Emergency department visit classification using the NYU algorithm
Objectives: Reliable measures of emergency department (ED) use are important for studying ED utilization and access to care. We assessed the association of emergent classification of an ED visit based on the New York University ED Algorithm (EDA) with hospital mortality and hospital admission.
Study Design: Using diagnosis codes, we applied the EDA to classify ED visits into emergent, intermediate, and nonemergent categories and studied associations of emergent status with hospital mortality and hospital admissions.
Methods: We used a nationally representative sample of patients with visits to hospital-based EDs from repeated cross sections of the National Hospital Ambulatory Medical Care Survey from 2006 to 2009. We performed survey-weighted logistic regression analyses, adjusting for year and patient demographic and socioeconomic characteristics, to estimate the association of emergent ED visits with the probability of hospital mortality or hospital admission.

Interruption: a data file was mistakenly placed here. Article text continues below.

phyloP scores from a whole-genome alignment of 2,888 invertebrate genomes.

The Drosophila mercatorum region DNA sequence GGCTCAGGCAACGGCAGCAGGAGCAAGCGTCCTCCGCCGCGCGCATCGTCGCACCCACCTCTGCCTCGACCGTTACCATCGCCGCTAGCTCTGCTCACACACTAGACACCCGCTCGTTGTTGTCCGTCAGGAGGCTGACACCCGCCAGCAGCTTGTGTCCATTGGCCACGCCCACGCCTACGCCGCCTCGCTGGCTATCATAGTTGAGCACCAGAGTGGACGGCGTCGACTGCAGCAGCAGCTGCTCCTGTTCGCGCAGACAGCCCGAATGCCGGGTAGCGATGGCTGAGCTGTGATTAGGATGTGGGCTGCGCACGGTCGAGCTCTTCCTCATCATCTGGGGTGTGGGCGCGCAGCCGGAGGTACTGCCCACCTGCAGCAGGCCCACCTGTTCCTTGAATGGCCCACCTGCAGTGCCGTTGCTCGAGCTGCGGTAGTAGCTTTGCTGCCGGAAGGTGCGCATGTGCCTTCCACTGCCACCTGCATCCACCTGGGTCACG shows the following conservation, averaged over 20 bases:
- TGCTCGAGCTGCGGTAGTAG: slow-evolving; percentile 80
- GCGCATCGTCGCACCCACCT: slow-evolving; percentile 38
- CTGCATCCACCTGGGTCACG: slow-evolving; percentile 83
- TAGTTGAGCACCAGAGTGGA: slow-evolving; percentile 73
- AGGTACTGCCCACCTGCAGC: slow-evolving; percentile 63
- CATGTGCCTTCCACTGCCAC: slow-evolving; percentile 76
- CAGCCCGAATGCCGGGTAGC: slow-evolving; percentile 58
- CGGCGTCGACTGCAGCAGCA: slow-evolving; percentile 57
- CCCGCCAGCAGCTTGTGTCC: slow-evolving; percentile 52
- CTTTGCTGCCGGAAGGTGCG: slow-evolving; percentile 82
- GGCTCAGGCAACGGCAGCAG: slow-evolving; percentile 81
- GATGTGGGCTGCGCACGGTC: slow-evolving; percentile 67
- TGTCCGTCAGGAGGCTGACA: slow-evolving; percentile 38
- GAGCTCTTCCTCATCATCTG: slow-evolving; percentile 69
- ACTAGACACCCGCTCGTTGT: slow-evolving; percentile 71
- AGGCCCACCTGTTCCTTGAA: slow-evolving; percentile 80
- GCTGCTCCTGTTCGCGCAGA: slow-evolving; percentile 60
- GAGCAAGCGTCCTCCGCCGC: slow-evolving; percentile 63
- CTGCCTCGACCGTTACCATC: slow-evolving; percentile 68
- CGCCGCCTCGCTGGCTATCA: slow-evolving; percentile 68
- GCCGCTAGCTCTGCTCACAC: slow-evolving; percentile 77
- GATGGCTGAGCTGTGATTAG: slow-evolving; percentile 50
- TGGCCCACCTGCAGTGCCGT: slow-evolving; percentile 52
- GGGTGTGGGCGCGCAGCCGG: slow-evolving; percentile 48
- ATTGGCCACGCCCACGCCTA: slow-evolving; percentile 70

Results: The EDA measure of emergent visits was significantly and positively associated with mortality (odds ratio [OR]: 3.79, 95% confidence interval [CI]: 2.50-5.75) and hospital admission (OR: 5.28, 95% CI, 4.93-5.66).
Conclusions: This analysis assessed the NYU algorithm in measuring emergent and nonemergent ED use in the general population. Emergent classification based on the algorithm was strongly and significantly positively associated with hospitalization and death in a nationally representative population. The algorithm can be useful in studying ED utilization and evaluating policies that aim to change it